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Trần Lệ Xuân’s Palace: Đà Lạt Private Resort Turned Home Of The Nguyễn Dynasty’s Woodblocks

Trần Lệ Xuân’s private residence – getaway resort-turned-national archive

Apart from spectacular landscapes and pleasantly cool weather, Đà Lạt intrigues many historical buffs thanks to its many buildings built during the colonial age and under the regime of former South Vietnam.

Among them, Trần Lệ Xuân’s Palace seems like a lesser-known spot. But when visiting it, you will discover many interesting things from one of the most beautiful buildings of the 1960s to the national archives where you can find  world heritage woodblocks.

This was a resort of the former presidential family

Tran Le Xuan Residence Overview
The aerial view of the Trần Lệ Xuân’s Private Residence
Image credit: VnExpress

Trần Lệ Xuân’s Villa is a group of 3 villas on a small hill in Đà Lạt. It was built in 1958 as a resort for the then-South Vietnamese top leaders, including Ngô Đình Nhu, the political counsellor, and Trần Lệ Xuân, Nhu’s wife. You can still find a lot of artifacts reflecting their way of life in these buildings.

Hong Ngoc
Hồng Ngọc, the private villa of Trần Lệ Xuân’s family
Image credit: Diane Selwyn/Wikimedia Commons

The first villa is Bạch Ngọc, meaning “Nephrite”, a relaxing place for Trần Lệ Xuân’s family and top-ranked officers of the then-South Vietnamese government. The second villa, Hồng Ngọc, or “Ruby”, is the private villa of Trần Lệ Xuân’s family.

The last one, Lam Ngọc, literally “Turquoise”, is the residence of Trần Lệ Xuân’s parents. These villas feature a neat and convenient design with straight plain walls and pillars and which was common in South Vietnam at that time.

Every villa has its own attractions

Lam Ngoc
The design of Lam Ngọc villa was also influenced by the French architecture
Image credit: Diane Selwyn/Wikimedia Commons

Apart from the impressive design and modern interior, every building has its own specialities that you may find interesting.

In fact, the space behind Lam Ngọc is filled with trees and small plants inspired by a Japanese garden, plus a lotus pond located between the three villas. When combined with the cool and pure air of a mountainous city such as Đà Lạt, this palace will give a calming and refreshing vibe. Inside Lam Ngọc, you may also find an underground bunker and a tunnel in case of emergency.

Tran Le Xuan Residence - Garden
The Japanese-styled garden in Trần Lệ Xuân’s Residence
Image credit: Phạm Quốc Anh Minh

Behind this house is a beautiful lake bordered by white rocks and stones. When it is full of water, you can see a Vietnam map appear on the lake floor. As it was built during the Vietnam War, there is also a line of stones signifying the 17th parallel separating the then-North and South Vietnam.

Bach Ngoc
Bạch Ngọc Villa with the thermal pool emptied for visitors to take pictures
Image credit: VnExpress

For Bạch Ngọc, one of the most special features is the thermal swimming pool in front of it. Back in the 1960s, this was the only thermal pool in South Vietnam.

It houses the precious Nguyễn Dynasty woodblocks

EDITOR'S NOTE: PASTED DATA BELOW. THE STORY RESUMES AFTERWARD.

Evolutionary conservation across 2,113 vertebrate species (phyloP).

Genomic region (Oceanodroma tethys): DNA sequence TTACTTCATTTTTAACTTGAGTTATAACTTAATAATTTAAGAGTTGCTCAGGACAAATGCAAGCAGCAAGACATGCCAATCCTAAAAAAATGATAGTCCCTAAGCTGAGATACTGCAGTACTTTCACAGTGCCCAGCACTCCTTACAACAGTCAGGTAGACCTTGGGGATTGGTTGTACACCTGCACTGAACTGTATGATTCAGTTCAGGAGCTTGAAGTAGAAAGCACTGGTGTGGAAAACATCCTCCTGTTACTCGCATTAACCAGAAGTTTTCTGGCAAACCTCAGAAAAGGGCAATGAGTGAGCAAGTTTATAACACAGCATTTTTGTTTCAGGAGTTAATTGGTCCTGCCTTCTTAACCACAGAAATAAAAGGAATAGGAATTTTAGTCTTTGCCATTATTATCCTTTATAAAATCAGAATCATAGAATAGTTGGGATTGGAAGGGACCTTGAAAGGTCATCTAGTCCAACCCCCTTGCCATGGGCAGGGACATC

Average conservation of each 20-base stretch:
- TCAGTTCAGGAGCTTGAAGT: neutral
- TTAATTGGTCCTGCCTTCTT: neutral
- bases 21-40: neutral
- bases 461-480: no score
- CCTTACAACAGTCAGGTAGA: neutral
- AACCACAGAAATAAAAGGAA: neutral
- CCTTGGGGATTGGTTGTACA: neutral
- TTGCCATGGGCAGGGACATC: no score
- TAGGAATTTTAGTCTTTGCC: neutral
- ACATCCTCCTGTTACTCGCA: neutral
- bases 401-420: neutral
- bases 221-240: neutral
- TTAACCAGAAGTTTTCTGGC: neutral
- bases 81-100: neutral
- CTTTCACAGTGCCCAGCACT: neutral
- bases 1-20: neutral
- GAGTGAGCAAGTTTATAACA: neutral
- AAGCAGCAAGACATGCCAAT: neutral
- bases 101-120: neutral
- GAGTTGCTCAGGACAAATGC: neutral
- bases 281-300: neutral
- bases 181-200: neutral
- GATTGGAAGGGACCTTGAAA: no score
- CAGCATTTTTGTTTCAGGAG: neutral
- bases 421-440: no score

Tran Le Xuan Family 1962
Trần Lệ Xuân’s family playing in the garden of this residence in July 1962
Image credit: LIFE via manhhai

At Trần Lê Xuâ’s private residence today, you will find lots of images and artifacts related to Đà Lạt’s history since its discovery by Alexandre Yersin in 1893. Most interestingly, you will find at this place the precious woodblock of the Nguyễn Dynasty, a world-level heritage.

After the coup d’état in 1963 leading to the assassination of Ngô Đình Diệm and Ngô Đình Nhu, the three villas were modified into a tourist site. Then it became a museum of the ethnic minorities in the Central Highlands from 1969 to 1975. After an overall renovation in 2008, it became the National Archives IV, which stores and exhibits many special documents and artifacts of the country.

Hoang Viet Luat Le - Nguyen Dynasty Woodblocks
The woodblock and the print of the front page of Hoàng Việt Luật Lệ, the national law under the Nguyễn Dynasty
Image credit: Kee Bu

The most intriguing document here should be more than 34,000 printing woodblocks made under the Nguyễn Dynasty. They are wooden plates with carvings of various documents in Chinese and Nôm, a form of ancient Vietnamese script.

In the past, people would apply ink on the woodblock, and then press it against a sheet of paper to print a document. With high historical and artistic significance, the woodblocks were recognized as a World Dcumentary Heritage item in the Memory of the World Program of UNESCO in 2019.

Trần Lệ Xuân’s Private Residence

Trần Lệ Xuân’s Residence comprises three villas which used to be the most spectacular private buildings in former South Vietnam.

With beautiful modern design and many special features, the buildings will help you understand more about the life of the presidential family in the 1960s. Moreover, it currently houses thousands of woodblocks from the Nguyễn Dynasty.

Trần Lệ Xuân’s Private Residence / National Archives IV
Address: : 2 Yết Kiêu Street, Ward 5, Đà Lạt City, Lâm Đồng Province
Opening hours: 7.30AM-11AM, 1.30PM-4.30PM, Daily
Ticket prices: VND40,000 (~USD1.73), free for those above 60 years old and children below 1.2 meters high.
National Archives IV’s website and Facebook page

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Cover image adapted from Phạm Quốc Anh Minh, Diane Selwyn/Wikimedia Commons, and Kee Bu  

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